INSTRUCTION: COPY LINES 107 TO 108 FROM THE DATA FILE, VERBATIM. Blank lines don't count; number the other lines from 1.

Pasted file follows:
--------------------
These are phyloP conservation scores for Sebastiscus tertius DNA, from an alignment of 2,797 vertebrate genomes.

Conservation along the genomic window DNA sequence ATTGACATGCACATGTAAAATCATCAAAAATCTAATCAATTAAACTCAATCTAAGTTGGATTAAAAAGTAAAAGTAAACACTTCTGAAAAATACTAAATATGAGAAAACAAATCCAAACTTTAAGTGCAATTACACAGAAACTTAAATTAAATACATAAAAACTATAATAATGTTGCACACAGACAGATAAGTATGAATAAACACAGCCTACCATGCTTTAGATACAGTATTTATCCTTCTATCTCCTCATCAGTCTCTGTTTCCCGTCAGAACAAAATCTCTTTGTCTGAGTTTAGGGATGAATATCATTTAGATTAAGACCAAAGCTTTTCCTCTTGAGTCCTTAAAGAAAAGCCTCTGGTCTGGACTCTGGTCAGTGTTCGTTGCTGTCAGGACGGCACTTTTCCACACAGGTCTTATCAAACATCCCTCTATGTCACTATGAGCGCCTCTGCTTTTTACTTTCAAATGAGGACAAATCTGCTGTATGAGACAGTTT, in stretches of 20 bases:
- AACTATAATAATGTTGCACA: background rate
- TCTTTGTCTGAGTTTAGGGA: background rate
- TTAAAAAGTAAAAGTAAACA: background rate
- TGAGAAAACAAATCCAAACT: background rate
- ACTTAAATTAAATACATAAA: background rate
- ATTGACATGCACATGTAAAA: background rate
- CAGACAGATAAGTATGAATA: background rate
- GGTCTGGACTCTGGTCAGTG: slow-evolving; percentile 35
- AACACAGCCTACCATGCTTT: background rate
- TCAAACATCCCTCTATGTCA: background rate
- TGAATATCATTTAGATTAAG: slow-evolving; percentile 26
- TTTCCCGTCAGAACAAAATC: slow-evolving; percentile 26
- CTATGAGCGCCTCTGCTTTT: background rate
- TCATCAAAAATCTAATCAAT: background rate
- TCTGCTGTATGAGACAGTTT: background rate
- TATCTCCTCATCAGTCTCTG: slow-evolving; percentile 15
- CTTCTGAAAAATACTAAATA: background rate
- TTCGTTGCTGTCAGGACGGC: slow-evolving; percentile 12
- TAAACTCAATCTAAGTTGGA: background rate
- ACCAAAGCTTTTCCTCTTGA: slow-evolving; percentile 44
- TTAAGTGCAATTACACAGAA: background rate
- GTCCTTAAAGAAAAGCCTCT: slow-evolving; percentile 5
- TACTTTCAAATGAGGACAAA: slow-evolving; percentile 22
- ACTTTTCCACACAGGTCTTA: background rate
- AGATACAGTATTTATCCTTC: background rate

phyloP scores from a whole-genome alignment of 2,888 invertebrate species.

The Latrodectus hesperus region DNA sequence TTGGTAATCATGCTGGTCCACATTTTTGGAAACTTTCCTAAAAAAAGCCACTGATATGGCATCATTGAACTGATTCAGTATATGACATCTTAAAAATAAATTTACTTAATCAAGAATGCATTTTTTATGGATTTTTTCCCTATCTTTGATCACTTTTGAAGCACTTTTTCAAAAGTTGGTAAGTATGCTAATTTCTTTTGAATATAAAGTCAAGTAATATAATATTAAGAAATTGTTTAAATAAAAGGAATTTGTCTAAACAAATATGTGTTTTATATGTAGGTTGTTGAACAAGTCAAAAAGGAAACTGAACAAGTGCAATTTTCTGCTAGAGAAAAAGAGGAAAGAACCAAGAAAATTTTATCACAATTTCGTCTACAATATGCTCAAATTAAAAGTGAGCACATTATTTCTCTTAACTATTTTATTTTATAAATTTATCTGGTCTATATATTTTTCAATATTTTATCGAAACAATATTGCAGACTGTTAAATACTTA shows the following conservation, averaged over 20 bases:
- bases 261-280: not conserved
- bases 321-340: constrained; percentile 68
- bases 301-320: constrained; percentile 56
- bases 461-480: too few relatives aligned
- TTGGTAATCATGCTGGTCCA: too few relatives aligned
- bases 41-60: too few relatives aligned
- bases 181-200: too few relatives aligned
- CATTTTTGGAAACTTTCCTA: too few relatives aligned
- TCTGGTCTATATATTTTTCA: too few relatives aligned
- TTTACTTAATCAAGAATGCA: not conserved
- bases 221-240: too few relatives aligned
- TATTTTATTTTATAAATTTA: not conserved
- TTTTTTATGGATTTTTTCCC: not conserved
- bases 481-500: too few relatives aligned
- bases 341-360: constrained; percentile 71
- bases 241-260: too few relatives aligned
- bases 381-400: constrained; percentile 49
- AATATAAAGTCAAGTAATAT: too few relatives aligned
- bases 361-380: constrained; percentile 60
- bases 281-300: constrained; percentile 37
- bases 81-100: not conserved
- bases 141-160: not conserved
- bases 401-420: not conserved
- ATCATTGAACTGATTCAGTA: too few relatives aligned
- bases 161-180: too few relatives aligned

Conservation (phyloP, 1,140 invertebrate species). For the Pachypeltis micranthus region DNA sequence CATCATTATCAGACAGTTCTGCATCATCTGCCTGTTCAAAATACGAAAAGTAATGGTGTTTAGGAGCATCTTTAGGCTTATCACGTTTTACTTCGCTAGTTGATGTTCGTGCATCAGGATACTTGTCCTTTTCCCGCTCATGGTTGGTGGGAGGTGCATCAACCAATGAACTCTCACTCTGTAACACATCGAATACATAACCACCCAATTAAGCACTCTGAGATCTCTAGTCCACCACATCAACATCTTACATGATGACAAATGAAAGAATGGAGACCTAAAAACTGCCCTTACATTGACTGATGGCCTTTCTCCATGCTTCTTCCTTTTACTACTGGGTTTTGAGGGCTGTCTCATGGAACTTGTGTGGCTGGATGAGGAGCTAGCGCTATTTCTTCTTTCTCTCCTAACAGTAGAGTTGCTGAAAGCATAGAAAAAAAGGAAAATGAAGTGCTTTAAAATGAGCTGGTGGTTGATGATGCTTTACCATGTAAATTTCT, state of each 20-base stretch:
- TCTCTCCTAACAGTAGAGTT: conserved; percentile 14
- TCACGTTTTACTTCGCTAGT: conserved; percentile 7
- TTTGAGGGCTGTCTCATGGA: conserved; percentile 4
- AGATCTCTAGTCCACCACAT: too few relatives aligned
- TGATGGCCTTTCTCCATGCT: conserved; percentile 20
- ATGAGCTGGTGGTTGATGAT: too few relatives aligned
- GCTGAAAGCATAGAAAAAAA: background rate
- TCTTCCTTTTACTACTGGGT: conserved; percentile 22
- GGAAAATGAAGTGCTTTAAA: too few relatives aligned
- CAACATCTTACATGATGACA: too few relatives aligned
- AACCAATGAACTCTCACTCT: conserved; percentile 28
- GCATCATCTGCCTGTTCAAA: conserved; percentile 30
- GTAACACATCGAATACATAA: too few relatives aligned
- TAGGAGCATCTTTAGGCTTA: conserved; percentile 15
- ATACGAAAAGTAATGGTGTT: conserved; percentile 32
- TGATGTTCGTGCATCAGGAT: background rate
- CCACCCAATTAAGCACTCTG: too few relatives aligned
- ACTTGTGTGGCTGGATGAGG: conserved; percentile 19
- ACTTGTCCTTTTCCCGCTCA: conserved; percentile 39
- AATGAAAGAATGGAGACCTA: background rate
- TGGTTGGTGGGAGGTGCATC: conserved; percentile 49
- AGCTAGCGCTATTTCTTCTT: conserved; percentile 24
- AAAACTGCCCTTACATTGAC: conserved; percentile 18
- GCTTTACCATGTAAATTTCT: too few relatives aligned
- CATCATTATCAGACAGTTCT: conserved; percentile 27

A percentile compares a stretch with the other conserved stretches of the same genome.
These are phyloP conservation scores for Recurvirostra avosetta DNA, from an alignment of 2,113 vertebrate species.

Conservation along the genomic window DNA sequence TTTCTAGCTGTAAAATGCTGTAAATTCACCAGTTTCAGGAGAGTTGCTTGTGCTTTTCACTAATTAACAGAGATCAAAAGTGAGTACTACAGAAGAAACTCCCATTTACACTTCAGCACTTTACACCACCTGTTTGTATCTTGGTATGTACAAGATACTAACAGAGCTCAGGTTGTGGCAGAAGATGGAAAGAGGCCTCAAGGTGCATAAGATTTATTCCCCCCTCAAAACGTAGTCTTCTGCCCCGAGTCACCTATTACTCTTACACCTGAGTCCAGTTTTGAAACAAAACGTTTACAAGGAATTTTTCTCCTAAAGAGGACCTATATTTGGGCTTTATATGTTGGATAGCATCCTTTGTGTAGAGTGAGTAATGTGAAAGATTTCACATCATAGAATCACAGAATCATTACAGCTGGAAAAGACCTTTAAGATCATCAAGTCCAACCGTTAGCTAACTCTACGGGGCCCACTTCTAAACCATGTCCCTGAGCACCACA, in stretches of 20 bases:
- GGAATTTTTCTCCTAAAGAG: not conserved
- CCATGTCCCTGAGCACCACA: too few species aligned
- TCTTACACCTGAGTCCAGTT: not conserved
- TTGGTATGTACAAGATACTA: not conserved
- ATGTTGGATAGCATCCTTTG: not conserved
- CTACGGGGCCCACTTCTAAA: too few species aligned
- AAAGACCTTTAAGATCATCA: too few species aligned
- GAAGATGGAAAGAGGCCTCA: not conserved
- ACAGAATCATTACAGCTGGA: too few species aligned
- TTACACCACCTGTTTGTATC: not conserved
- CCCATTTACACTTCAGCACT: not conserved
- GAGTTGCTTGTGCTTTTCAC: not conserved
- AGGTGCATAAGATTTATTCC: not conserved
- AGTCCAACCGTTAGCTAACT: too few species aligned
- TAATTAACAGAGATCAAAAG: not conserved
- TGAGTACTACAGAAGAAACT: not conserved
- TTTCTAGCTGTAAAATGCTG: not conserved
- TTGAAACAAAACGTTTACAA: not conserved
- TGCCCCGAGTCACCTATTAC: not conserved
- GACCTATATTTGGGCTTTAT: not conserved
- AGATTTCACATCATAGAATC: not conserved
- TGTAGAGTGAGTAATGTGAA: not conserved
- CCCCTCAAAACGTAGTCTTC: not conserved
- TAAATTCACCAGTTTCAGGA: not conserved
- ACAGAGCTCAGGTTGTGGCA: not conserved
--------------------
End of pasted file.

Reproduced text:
- TAAATTCACCAGTTTCAGGA: not conserved
- ACAGAGCTCAGGTTGTGGCA: not conserved